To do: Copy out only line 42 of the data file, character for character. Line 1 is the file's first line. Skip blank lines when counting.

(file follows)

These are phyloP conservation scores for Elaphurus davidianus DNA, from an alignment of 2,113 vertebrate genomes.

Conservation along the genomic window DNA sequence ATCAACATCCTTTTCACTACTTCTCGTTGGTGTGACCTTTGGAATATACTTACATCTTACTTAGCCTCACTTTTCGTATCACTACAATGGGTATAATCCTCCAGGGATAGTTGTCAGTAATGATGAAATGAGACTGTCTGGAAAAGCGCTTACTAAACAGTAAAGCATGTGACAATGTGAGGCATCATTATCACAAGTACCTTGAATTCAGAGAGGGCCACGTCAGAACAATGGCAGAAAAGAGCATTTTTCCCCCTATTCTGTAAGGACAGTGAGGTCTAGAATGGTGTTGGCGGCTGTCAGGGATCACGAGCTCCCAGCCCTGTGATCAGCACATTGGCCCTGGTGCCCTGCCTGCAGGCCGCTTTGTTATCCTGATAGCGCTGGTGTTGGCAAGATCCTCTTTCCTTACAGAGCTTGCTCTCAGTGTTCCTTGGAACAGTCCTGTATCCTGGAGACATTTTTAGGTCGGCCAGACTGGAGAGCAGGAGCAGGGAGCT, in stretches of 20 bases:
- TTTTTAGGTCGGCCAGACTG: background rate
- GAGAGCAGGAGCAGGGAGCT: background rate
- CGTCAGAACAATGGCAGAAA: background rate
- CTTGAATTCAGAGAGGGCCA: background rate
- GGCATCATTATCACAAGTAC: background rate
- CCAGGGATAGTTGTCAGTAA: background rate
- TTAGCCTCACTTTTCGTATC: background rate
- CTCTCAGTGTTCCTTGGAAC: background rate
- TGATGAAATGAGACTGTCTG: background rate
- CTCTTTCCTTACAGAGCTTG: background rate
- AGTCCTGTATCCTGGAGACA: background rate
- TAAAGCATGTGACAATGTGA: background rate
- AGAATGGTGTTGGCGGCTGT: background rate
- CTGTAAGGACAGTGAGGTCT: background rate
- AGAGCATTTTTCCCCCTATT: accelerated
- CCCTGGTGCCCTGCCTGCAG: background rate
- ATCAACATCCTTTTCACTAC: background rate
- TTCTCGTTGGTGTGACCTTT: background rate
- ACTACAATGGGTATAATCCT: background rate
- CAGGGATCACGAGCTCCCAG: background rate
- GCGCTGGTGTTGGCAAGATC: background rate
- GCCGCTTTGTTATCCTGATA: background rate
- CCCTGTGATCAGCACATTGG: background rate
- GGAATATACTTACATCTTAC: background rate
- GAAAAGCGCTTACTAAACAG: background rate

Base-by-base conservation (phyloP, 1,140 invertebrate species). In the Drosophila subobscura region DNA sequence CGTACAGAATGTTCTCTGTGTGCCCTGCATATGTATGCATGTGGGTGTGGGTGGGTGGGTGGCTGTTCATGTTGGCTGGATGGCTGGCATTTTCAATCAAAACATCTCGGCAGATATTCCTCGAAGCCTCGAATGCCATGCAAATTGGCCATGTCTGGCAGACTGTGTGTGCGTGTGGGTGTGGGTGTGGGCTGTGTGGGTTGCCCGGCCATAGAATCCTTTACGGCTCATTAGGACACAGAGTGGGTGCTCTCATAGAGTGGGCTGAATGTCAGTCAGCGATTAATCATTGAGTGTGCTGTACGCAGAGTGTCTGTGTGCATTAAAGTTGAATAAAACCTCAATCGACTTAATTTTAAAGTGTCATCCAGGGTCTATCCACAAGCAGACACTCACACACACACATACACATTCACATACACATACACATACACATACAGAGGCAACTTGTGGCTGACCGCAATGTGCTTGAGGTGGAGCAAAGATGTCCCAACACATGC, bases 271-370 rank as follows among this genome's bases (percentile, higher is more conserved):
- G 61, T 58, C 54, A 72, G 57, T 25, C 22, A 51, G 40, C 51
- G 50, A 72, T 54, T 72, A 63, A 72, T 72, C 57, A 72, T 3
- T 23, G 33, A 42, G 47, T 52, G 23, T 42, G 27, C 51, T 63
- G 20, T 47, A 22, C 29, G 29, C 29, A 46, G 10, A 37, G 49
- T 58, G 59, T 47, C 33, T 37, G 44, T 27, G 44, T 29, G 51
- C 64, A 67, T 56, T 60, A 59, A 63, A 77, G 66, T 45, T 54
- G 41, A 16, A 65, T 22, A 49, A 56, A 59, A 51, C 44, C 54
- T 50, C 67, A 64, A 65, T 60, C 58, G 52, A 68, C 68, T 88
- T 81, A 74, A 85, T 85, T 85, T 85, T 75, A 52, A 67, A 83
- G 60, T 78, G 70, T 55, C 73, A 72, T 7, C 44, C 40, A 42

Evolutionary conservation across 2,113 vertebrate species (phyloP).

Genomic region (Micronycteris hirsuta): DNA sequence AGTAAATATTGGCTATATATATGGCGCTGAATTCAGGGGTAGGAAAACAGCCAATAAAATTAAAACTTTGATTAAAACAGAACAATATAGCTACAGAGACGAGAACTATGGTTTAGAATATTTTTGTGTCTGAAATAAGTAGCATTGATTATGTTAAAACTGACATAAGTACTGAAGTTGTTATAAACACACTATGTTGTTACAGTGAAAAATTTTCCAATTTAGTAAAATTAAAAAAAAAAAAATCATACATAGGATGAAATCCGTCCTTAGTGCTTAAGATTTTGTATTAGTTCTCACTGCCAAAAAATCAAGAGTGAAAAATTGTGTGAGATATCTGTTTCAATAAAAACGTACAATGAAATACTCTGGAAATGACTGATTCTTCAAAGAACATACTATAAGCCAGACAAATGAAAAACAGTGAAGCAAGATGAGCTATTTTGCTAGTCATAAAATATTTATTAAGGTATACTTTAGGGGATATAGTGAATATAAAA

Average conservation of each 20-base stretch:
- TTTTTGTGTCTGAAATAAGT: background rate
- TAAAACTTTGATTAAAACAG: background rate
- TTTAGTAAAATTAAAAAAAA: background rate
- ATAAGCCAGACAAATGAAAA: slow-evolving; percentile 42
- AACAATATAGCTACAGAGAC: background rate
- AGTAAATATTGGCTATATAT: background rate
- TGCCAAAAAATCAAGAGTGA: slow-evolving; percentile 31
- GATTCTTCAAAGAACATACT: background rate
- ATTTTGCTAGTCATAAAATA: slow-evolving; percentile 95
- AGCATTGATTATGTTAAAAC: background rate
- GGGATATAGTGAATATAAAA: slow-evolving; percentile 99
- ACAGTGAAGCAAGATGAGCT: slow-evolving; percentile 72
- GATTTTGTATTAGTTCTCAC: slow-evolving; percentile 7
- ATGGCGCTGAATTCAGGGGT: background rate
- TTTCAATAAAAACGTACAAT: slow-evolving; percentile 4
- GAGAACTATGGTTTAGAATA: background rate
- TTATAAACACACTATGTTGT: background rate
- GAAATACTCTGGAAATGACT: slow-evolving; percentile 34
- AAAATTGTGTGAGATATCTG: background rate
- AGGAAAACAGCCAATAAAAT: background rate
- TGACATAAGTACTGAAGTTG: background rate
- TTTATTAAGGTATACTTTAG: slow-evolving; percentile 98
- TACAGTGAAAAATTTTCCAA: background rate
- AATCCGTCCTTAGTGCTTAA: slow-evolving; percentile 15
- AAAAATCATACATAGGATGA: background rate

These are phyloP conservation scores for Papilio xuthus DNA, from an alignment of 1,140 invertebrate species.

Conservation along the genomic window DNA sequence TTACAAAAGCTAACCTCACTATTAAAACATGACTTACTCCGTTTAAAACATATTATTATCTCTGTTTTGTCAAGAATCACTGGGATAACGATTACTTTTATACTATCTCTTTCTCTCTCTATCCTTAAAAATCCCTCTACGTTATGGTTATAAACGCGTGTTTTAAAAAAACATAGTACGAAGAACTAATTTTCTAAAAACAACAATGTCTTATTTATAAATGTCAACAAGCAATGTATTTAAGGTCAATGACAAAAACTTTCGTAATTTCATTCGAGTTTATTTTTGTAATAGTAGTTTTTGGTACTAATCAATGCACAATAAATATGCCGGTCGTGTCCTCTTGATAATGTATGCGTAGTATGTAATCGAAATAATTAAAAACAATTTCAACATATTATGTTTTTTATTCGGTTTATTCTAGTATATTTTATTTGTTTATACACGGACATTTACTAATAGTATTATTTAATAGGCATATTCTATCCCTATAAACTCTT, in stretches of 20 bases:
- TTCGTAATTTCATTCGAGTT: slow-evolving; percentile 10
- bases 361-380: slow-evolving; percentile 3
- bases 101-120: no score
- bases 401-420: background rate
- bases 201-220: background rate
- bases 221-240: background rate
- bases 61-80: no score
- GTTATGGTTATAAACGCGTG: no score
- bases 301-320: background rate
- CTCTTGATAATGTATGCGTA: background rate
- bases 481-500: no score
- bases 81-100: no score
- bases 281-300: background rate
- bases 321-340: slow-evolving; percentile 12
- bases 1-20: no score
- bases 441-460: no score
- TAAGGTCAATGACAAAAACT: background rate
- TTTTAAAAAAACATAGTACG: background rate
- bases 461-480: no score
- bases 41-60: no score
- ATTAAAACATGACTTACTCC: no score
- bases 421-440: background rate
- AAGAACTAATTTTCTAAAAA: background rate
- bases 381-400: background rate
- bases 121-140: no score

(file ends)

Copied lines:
- TTTTTGTGTCTGAAATAAGT: background rate